How to Use Plex to Build a Seamless Media Library

Frank
May 14, 2018
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Whether it’s music or movies, my content is all over the place. From rare films I have on DVD to music that’s been trapped in iTunes for the better part of a decade, it’s a nightmare. Nothing lives in one central location. Instead, my files are spread out across multiple computers, optical media, and external hard drives.

In order to consolidate my stuff, I decided to build a Plex server.

Plex is a service that makes setting up a media server stupidly easy. A decade ago, you’d have to be an IT expert to figure out all the disk permissions, network settings, and other bugbears that building any kind of server entails. But with Plex, you can turn any computer into a media share you can access anywhere.

What you end up with is a Netflix or Spotify-like streaming service—but, instead of worrying about movies or music leaving a service, it’s your own personal collection of media, always on-tap. Companion apps are available for everything from iOS devices to a PlayStation, so you can access your media anywhere.

Best of all? Plex is free, at least if you just want to use it on your home network. If you want to access your media remotely via the internet, and stream the stuff from your home server wherever you are. Additional features are available through a subscription to Plex Pass, so if you want to use your server to backup your smartphone’s photos, or desire better art and lyrics on songs, that’s the way to go.

Plex can run on everything from a simple Raspberry Pi 3 to a wicked-fast Alienware gaming rig so there’s really an option for everyone. You could even run Plex on your current PC or Mac if you don’t want to invest in new hardware—just keep in mind that your computer needs to be on and running for you to access all of your stuff.

I opted for a compact, quiet, power-sipping computer that I could keep on most of the time: Intel’s NUC. These super compact PCs aren’t the fastest, but they’re efficient and unobtrusive. Taking into account some components I had already (a hard drive and a legit Windows 10 license), I bought the Intel NUC6CAYH. This barebones PC kit needs an operating system, RAM, and a hard drive to get going. I ordered the computer, a stick of RAM, and an external 4TB hard drive for media storage.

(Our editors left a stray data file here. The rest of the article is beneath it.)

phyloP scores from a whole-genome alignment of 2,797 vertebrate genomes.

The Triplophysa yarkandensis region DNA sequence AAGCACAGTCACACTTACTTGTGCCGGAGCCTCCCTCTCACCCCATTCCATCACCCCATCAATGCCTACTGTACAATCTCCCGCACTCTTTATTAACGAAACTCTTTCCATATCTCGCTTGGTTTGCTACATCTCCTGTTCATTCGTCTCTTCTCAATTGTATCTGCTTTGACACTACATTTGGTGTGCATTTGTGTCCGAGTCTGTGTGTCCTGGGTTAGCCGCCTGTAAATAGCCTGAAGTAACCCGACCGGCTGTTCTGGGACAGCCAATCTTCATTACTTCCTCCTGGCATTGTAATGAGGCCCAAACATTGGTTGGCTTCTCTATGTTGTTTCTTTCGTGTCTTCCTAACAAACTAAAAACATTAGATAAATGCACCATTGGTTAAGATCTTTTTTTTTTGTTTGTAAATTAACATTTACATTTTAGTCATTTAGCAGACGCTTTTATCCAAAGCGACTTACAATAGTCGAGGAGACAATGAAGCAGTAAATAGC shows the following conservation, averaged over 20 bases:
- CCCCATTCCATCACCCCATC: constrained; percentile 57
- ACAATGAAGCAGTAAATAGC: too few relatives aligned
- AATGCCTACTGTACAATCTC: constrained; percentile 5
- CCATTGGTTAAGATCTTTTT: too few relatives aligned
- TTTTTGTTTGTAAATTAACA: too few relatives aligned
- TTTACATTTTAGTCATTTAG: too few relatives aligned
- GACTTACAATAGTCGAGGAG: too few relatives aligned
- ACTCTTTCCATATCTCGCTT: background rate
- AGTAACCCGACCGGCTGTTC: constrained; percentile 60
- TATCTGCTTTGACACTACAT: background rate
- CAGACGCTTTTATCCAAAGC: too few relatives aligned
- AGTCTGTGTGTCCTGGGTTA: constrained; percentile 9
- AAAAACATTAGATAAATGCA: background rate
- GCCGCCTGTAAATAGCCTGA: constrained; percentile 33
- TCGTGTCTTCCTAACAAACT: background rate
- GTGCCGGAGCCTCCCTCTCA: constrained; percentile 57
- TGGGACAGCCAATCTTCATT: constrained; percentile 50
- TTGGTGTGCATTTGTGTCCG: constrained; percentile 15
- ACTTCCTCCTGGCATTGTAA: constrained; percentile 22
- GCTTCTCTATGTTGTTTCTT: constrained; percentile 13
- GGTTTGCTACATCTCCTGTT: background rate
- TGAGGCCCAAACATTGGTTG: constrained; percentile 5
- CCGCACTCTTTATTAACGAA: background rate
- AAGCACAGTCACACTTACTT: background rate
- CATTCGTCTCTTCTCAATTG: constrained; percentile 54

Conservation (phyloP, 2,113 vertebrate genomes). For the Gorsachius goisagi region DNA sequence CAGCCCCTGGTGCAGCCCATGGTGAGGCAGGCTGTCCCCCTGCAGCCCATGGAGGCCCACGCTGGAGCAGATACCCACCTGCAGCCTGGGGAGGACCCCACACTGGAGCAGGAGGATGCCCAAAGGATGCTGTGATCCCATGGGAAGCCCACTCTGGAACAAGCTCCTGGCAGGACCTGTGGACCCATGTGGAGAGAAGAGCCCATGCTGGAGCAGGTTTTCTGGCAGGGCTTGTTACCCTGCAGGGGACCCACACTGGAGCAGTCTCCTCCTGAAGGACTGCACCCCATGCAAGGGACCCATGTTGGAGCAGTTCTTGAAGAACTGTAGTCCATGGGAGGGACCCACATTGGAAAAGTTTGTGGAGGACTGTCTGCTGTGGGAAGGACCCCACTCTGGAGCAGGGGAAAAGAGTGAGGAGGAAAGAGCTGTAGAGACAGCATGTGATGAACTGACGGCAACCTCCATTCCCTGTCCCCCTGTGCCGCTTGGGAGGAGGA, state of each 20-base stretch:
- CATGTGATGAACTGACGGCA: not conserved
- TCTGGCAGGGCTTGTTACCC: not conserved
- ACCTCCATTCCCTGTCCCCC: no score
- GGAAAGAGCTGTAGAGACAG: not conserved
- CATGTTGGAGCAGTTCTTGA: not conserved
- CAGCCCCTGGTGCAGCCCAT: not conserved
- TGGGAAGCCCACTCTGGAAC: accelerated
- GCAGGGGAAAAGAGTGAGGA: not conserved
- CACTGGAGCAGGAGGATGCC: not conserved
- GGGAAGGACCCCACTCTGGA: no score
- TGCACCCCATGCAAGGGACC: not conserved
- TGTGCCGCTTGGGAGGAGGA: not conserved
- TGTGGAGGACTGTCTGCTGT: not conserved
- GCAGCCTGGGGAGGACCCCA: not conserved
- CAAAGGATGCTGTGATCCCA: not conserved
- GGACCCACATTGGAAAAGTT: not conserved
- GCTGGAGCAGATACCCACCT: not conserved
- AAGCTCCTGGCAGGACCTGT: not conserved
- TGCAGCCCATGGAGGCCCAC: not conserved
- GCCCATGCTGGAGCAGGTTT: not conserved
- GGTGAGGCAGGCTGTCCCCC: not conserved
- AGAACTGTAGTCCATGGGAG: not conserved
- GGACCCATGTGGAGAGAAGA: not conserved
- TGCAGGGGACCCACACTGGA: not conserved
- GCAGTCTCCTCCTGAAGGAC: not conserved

If you don’t have Windows and a spare hard drive lying around, you could opt for the following similar components for around $350 total:

With these parts, you get a computer already running Windows, and a RAM upgrade to a total of 4 GB will help it perform much more reliably as a server. The external Western Digital hard drive is cheaper than most internal drives you’ll find without skimping on massive storage capacity. The super cute Intel NUCs also come with a three-year warranty, which is longer than most other PCs include at any price.

To set my server up, I simply fired up Windows 10, downloaded the easy-peasy Plex Media Server installer, and moved my media to the 4 TB external drive. You show Plex where to find your music, movies, and other media. From there, Plex automatically grabs metadata and artwork for everything.

Now that I have it up and running, I’ve been using MakeMKV and Handbrake to rip and compress my DVDs and Blu-rays to build my library. Plex doesn’t automatically add your newest media to its pool of files, so there will be some maintenance involved when you get new music or rip a movie you just bought.

If you just want to experiment, feel free to download Plex and run it on the computer you already own. Simply set up a Plex account, install the server software, and tell Plex where your media is on your hard disk.

For me, this Intel NUC-based setup is working even better than I anticipated. I have more than enough performance to stream HD video to my Xbox, tablet, and computers on my local network, and I can also enjoy my entire music library when I’m away from home.

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Frank’s source: https://www.wired.com/story/how-to-build-a-plex-server/

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